gardening was mama's "therapy" along with cooking, making art, jewelry, and all kinds of crafts. mama lived her life to the fullest. along with her mantra "If you make it with love, it will be delicious!", she often repeated "dear, life is how you make it." she took full responsibility for creating a rich life for herself and her family. here is a photo of her at age 94 in my studio proudly displaying the mandalas she had just drawn.

mama was willing to take risks and stayed open minded—qualities that she embodied throughout her life. she amazingly cooked a huge lebanese lunch for 36 guests two months before she passed away—something that would be challenging for me to do even today. when i told this story to an elderly lady from florida who ordered the cookbook, she asked if mama did the dishes, too. no, she had help, but she was very organized to be able to pull this off so gracefully at her age! she continued to work on her beading projects almost until her last days on earth, finding joy in each moment, and making things to give as her generous spirit guided her.

in order to pay proper tribute to alice, my beloved mother, i am setting up a page either here or on my website where people can comment about the cookbook and what it means to them, and about alice, who has touched so many lives in the almost 100 years she lived. 

just recently i was told two stories about mama and food that are quintessential in exemplifying how generous she was, and how food was truly her gift offering of love. i hope that readers will share their stories, and comments on this page for others to read. very consistently i am blessed with praise about alice's kitchen, and i invite readers to please share their stories and thoughts with others, if you're so inclined. i know mama would approve and be honored. 

with love to mama, from your number 5 daughter, linda! 

here we are signing cookbooks at capitola book cafe in 2005!

Tuesday, May 4, 2010

lebanese beet salad and hommus from alice's kitchen lebanese cookbook

last weekend's tasting at bale's thriftway from alice's kitchen: traditional lebanese cooking was a great success—served over 300 samples of lebanese beet salad and hommus; and sold and signed lots of cookbooks! here's a photo of the beets used: gold and red—prior to boiling them.

mama's recipe that i grew up eating used typical red beets, but i recently experimented using a mix of chioggia beets (with red stripes) or this time, gold beets along with the red, since chioggia beets weren't available. the result: a very colorful and festive salad!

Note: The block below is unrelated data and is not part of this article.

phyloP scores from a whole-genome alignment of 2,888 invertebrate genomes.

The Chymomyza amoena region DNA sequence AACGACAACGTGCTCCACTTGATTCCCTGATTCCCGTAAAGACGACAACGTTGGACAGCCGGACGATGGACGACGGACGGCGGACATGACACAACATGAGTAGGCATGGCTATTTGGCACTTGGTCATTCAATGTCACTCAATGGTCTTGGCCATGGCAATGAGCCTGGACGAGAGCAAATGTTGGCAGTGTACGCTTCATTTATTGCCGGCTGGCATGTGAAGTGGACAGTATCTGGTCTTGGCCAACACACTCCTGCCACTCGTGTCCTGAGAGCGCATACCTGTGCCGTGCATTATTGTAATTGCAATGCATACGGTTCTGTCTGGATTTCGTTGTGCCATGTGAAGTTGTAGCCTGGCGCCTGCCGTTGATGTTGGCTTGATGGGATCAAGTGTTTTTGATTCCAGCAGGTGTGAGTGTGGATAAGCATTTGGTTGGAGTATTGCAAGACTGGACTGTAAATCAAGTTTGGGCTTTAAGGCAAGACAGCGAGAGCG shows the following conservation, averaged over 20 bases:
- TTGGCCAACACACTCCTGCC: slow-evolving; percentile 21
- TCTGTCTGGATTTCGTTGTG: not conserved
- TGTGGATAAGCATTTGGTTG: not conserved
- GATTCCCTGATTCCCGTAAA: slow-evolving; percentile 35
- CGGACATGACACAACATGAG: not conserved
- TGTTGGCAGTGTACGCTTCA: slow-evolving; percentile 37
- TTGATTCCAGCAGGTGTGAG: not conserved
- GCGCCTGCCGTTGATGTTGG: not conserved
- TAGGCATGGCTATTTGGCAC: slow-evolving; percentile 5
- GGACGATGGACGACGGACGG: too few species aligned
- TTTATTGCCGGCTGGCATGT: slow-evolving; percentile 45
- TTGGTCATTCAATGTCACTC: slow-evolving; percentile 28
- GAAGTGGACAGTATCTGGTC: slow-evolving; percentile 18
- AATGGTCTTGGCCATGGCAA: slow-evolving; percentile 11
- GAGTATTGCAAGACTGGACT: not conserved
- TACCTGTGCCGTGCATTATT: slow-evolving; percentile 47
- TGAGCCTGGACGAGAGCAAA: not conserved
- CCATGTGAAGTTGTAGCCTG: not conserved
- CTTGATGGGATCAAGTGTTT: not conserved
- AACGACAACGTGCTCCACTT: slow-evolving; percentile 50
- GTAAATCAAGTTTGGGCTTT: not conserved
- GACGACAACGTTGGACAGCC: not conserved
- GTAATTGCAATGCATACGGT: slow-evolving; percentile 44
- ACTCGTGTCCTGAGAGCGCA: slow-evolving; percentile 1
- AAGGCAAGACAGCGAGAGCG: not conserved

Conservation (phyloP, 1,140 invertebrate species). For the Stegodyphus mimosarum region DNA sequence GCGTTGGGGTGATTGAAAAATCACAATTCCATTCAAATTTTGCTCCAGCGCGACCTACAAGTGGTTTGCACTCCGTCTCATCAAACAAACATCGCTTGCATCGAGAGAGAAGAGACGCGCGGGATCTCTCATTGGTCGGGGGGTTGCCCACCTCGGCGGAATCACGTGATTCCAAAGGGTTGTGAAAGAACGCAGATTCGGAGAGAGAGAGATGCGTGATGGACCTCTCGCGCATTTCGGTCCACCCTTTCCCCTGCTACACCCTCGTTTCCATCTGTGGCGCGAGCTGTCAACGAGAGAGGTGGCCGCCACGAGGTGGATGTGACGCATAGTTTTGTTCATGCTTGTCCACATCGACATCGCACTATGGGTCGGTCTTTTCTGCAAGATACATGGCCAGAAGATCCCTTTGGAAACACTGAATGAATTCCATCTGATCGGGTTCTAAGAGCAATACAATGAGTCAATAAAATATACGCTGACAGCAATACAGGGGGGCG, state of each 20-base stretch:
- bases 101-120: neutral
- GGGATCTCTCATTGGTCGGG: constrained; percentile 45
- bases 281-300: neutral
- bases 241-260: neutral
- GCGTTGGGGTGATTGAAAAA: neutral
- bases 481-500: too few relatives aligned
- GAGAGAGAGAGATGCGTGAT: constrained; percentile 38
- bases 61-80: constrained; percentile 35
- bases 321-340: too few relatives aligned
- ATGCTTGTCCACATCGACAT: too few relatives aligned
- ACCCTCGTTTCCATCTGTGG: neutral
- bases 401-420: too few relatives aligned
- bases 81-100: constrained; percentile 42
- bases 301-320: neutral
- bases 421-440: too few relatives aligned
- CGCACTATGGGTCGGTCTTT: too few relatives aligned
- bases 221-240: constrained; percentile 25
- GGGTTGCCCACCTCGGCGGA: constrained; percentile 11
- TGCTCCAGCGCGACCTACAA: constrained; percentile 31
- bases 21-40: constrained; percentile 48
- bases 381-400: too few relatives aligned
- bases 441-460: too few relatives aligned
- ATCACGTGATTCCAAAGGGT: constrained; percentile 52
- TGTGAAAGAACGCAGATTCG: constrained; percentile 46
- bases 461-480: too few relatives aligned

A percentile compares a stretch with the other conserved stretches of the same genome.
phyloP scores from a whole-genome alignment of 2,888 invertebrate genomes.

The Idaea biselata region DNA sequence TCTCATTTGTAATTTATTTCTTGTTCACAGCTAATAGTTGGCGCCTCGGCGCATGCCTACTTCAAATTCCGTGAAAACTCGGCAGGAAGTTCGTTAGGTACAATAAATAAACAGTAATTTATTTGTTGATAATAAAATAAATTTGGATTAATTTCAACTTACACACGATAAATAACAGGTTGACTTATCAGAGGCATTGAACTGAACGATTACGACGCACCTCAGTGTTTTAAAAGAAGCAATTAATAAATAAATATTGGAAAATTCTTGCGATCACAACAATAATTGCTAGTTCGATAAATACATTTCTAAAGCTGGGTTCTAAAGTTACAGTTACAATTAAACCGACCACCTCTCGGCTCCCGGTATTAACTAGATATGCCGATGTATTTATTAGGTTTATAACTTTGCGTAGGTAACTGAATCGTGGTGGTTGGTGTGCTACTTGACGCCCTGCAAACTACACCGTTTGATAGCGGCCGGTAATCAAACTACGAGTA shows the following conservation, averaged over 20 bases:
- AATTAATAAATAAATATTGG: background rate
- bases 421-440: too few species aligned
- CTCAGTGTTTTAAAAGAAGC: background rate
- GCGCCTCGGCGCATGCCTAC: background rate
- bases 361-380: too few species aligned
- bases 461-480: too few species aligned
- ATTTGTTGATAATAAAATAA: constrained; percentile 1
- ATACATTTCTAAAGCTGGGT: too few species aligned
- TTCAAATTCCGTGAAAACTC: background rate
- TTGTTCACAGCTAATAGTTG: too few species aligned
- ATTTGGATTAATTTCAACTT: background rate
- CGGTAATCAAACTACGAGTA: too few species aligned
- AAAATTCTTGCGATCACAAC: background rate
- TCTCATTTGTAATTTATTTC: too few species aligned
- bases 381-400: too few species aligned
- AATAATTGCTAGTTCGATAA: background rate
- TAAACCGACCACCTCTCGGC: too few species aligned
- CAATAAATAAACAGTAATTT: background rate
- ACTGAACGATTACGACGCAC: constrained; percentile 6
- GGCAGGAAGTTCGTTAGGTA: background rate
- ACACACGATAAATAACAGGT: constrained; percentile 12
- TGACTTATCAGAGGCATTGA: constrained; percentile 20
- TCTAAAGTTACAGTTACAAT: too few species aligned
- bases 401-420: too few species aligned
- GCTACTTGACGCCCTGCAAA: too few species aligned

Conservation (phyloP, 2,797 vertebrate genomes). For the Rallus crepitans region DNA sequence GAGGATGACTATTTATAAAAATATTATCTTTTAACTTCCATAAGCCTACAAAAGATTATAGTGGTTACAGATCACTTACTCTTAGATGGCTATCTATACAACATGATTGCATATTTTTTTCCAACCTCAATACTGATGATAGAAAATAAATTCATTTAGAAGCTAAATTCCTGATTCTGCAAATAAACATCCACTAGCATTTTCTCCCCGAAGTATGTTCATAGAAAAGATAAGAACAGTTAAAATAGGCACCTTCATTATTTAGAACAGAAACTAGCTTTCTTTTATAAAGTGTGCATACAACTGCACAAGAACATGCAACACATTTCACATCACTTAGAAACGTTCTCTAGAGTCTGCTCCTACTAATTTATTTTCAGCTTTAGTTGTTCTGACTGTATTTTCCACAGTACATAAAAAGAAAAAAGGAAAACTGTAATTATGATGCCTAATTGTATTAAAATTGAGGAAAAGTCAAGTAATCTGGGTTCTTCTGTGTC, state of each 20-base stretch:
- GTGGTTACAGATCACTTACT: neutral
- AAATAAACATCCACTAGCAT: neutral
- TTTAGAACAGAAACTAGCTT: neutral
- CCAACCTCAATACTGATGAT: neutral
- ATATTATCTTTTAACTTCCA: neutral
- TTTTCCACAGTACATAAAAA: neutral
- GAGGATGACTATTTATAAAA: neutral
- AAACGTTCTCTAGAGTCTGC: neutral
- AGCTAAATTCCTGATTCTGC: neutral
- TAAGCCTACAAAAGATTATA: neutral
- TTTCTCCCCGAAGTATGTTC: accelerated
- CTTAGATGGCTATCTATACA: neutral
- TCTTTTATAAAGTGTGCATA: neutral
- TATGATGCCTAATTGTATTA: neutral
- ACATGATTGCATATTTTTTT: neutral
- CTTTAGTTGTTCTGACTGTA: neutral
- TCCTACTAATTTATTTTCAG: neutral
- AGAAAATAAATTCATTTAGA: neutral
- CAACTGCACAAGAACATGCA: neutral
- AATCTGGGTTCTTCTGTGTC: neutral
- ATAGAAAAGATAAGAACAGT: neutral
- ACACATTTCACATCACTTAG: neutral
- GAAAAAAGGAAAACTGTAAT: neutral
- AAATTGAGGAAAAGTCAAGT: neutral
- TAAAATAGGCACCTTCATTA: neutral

these are the gold and red beets diced after boiling them in different pots and removing the outer skin after they cooled. i cooked the two colors separately so the gold beets would not get dyed before tossing the salad and reserved the colorful stock for soups.

chopped green onions (scallions) are added to the chopped beets in a cobalt bowl. then our garlic, lemon, olive oil dressing tossed all together to create a truly festive and beautiful salad that can be served warm, at room temperature, or cold. great leftover should you have any!

people loved this salad and as i told them, it's very easy to make. the quintessential lebanese dressing of garlic mashed into a paste with sea salt, lemon juice, and olive oil can be used on spinach, asparagus, broccoli, chard, as a dip for artichokes, on cabbage or potato salad...on and on! you can see how the gold beets become dyed by the red beets. the garlic/lemon dressing provides a tart balance to the sweetness of beets.

the other lebanese recipe i sampled from alice's kitchen is almost everyone's favorite: hommus! the cookbook has mother and sitto's original old-country way of making this starting with dry garbanzo beans (chick peas) soaked overnight, and then boiled until tender. i remember mama mashing the beans into a puree by hand with a big wooden mallet. 

well, times have obviously changed and i certainly don't have time for this method, so included in the book is my five minute hommus food processor method: first pulse the garlic and salt, then add a can of drained garbanzo beans and pulse; pour in the fresh squeezed lemon juice, pulse; and add tahini and pulse. a bit of warm water smoothes it all out! taste and adjust seasoning and presto...almost-instant hommus, as garlicky and lemony as you like! so much better than store bought and much cheaper, too!

spread into a lovely serving dish, sprinkle with paprika, drizzle with a bit of olive oil, and add a final touch of a sprig of parsley. serve with pita chips (easily homemade), crackers, pita bread, or veggie sticks and you have a nutritious appetizer that even children love! bon appetite! sahtein!